Hundreds of thousands of young lives could be affected in the coming days as the Trump administration phases out the Deferred Action for Childhood Arrivals (DACA) program, which allows undocumented immigrants who came to the United States as children to remain in the country.

Texas has the second largest number of DACA recipients living throughout the state. Many in San Antonio are urging the president and Congress to preserve the program.

On Tuesday, DACA supporters came together at the Avenida Guadalupe Association to make their voices heard. They did so on the heels of Attorney General Jeff Sessions announcing the the end to the program in six months, which will threaten the legal status of about 800,000 DACA recipients in the U.S.

"There are a large number of youth that have no criminal records, in many cases they have their GEDs or are high school graduates," said Gabriel Quintero Velasquez with the Avenida Guadalupe Association. "For the most part, they are considered to be everything that defines great Americans."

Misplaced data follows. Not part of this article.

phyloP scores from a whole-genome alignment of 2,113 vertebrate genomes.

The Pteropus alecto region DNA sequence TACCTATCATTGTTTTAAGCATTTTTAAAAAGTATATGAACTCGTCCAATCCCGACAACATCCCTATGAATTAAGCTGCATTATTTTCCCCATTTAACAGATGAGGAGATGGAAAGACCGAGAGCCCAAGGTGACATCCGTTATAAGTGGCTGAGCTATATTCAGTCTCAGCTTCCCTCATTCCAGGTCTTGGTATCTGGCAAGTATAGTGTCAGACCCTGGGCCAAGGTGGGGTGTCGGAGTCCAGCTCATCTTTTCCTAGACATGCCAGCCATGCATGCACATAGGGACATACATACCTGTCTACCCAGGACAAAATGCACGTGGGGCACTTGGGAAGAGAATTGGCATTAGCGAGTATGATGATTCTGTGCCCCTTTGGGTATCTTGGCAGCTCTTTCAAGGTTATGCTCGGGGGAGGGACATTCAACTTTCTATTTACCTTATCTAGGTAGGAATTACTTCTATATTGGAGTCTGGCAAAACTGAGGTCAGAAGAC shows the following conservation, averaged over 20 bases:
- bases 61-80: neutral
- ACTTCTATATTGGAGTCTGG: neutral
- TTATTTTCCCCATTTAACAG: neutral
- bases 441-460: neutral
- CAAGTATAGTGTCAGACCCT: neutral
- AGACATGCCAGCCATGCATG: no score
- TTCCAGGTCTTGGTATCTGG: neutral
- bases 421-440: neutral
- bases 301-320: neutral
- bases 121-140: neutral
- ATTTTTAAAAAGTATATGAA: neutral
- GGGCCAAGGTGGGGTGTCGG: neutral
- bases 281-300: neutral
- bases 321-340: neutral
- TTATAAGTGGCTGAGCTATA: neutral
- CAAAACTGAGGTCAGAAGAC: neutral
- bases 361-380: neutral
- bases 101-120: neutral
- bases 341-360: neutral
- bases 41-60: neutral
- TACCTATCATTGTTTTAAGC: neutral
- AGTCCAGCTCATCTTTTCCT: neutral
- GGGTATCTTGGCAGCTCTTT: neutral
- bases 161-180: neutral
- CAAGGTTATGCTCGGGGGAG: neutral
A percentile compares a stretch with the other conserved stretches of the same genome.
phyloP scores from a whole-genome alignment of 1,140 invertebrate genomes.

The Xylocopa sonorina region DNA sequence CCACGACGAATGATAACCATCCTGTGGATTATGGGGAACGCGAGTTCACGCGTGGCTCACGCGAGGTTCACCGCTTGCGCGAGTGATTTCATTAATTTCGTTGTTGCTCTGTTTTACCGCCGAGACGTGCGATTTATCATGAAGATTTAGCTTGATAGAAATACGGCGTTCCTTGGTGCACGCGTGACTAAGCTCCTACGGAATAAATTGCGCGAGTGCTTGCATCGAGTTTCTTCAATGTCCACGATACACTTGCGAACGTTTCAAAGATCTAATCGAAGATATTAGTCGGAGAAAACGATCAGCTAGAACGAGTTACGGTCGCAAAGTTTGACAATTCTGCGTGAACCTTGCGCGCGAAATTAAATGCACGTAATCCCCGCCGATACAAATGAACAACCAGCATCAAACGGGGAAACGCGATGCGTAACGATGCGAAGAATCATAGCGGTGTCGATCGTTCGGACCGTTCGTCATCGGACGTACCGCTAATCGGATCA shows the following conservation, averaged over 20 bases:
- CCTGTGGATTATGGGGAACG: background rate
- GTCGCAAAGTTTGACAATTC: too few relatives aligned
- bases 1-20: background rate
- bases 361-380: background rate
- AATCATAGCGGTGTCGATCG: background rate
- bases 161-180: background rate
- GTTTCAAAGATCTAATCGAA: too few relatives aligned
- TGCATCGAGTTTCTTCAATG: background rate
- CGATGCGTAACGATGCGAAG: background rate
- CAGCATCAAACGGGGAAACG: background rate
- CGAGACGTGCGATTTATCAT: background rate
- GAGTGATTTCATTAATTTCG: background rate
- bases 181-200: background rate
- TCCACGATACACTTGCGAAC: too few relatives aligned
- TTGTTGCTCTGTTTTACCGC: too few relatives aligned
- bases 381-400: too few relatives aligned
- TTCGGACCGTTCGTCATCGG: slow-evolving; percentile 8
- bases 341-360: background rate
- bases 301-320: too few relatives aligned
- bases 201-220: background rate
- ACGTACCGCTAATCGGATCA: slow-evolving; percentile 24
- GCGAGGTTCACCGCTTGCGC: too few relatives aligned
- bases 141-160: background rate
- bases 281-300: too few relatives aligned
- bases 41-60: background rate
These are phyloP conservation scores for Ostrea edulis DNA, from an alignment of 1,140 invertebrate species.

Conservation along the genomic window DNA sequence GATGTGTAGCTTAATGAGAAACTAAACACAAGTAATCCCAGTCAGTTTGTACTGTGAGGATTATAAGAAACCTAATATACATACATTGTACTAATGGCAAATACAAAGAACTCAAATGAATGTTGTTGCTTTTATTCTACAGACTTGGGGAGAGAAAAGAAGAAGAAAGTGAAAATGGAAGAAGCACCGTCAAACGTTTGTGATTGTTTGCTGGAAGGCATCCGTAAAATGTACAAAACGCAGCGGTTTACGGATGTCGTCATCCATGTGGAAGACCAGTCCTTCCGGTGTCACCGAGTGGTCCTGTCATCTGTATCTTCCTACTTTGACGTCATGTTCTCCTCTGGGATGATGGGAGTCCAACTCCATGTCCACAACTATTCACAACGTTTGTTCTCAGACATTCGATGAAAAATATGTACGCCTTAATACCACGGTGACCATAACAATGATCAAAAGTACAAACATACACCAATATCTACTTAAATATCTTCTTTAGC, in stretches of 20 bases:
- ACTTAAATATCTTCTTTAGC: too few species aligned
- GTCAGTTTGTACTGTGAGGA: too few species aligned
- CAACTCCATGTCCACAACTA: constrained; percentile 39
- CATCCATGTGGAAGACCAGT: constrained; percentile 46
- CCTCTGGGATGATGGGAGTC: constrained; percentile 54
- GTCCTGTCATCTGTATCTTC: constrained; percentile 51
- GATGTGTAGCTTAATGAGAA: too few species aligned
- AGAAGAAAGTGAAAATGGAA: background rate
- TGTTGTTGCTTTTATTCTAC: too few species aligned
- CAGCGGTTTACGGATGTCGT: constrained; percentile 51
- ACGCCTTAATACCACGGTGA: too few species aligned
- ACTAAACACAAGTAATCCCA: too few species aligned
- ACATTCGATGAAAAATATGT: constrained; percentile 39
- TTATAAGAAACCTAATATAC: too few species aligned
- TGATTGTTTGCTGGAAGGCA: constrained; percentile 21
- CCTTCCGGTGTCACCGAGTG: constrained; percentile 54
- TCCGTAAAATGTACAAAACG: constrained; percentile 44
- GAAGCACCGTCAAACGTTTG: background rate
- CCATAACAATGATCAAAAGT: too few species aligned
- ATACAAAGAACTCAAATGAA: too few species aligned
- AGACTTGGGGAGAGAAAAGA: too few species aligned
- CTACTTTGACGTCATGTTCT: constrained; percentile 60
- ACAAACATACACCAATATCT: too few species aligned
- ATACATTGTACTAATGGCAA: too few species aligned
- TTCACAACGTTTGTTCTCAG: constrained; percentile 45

Putting an end to the executive order, started in 2012 by former President Barack Obama, will not only effect the undocumented immigrants brought to the US as children but also the approximately 2 million family members linked to them.

"Those that depend on us economically like our children or some parents," said Seven Flores, a DACA recipient.

There is a coalition of attorneys general that believe that canceling DACA will have a huge impact on the economy considering that one of the primary objectives of DACA is to offer work opportunities.